doi:10.1128/CVI.00516-12
PMCID: PMC3535769  PMID: 23114700
3.  Altered specificity of single-chain antibody fragments bound to pandemic H1N1-2009 influenza virus after conversion of the phage-bound to the soluble form 
BMC Research Notes  2012;5:483.
Background
In 2009, a novel influenza A/H1N1 virus (H1N1pdm) quickly spread worldwide and co-circulated with then-existing seasonal H1N1 virus (sH1N1). Distinguishing between these 2 viruses was necessary to better characterize the epidemiological properties of the emergent virus, including transmission patterns, pathogenesis, and anti-influenza drug resistance. This situation prompted us to develop a point-of-care virus differentiation system before entering the 2009–2010 influenza season. Aiming to establish H1N1pdm-specific detection tools rapidly, we employed phage display libraries to select H1N1pdm-specific single-chain variable fragments (scFvs).
Findings
Human single-fold scFv libraries (Tomlinson I + J) underwent selection for the ability to bind H1N1pdm virus particles. Three rounds of panning brought 1152 phage-bound scFvs, of which 58 clones reacted with H1N1pdm specifically or preferentially over sH1N1 in an enzyme-linked immunosorbent assay (ELISA). After conversion of the scFvs to soluble form, 7 clones demonstrating high/stable expression were finally obtained. However, all the soluble scFvs except No. 29 were found to have lost their specificity/preference for H1N1pdm in ELISA. The specificity/preference of No. 29 was also confirmed by immunofluorescence assay and immunoprecipitation, and the viral nucleoprotein was identified by ELISA as its target protein. The change in specificity associated with scFv conversion from phage-bound to soluble form could be due to loss of phage scaffold pIII protein, which likely provides structural support for the scFv antigen-binding site. It is also possible that the similar antigenic properties of H1N1pdm and sH1N1 led to the observed alterations in scFv specificity.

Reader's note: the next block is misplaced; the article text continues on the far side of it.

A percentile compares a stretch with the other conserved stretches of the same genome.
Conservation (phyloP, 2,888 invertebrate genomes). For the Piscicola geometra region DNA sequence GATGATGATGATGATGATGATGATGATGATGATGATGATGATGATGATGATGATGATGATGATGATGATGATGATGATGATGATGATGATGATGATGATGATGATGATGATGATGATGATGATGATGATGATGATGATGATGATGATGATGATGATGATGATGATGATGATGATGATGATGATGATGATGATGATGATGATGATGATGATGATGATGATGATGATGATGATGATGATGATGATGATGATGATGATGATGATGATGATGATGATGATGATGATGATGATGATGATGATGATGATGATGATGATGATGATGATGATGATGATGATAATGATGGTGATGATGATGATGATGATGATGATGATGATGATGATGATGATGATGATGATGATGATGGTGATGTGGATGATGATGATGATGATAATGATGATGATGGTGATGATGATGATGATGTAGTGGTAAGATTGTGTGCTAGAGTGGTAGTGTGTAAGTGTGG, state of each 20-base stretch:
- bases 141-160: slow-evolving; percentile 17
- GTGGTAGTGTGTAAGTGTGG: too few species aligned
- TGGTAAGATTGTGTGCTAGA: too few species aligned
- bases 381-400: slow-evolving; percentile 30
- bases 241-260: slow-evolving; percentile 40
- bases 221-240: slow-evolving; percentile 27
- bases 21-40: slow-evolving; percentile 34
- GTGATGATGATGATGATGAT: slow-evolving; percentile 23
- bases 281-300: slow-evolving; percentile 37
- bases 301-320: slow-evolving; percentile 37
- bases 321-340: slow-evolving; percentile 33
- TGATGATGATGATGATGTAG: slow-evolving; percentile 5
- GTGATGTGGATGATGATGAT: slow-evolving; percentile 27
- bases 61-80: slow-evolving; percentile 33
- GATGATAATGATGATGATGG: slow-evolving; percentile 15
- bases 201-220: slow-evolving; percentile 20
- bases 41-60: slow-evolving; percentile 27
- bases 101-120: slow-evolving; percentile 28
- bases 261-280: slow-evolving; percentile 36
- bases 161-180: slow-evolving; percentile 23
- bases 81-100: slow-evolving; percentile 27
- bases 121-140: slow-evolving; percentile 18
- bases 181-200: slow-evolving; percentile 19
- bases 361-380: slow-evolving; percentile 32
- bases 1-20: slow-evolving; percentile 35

Discussion
Using a phage display library, we obtained 7 soluble scFv clones reactive against H1N1pdm; however, only 1 showed specificity/preference toward H1N1pdm. Our results confirmed that using phage display libraries was highly advantageous for the rapid development of molecules to detect target antigens. However, our results also indicated that this strategy might not have been effective for selecting H1N1pdm-specific antibodies during the 2009 pandemic, where the co-circulating sH1N1 virus shared similar antigenic properties. This suggests that it might be advisable to use a synthetic scFv phage display library by strategically considering the characteristics of target antigens and the potential situations.
doi:10.1186/1756-0500-5-483
PMCID: PMC3492028  PMID: 22943792
Influenza; Pandemic; Diagnosis; Single-chain variable fragment (scFv); Altered specificity
4.  Pleiotropic role of the Sco1/SenC family copper chaperone in the physiology of Streptomyces 
Microbial biotechnology  2012;5(4):477-488.
Summary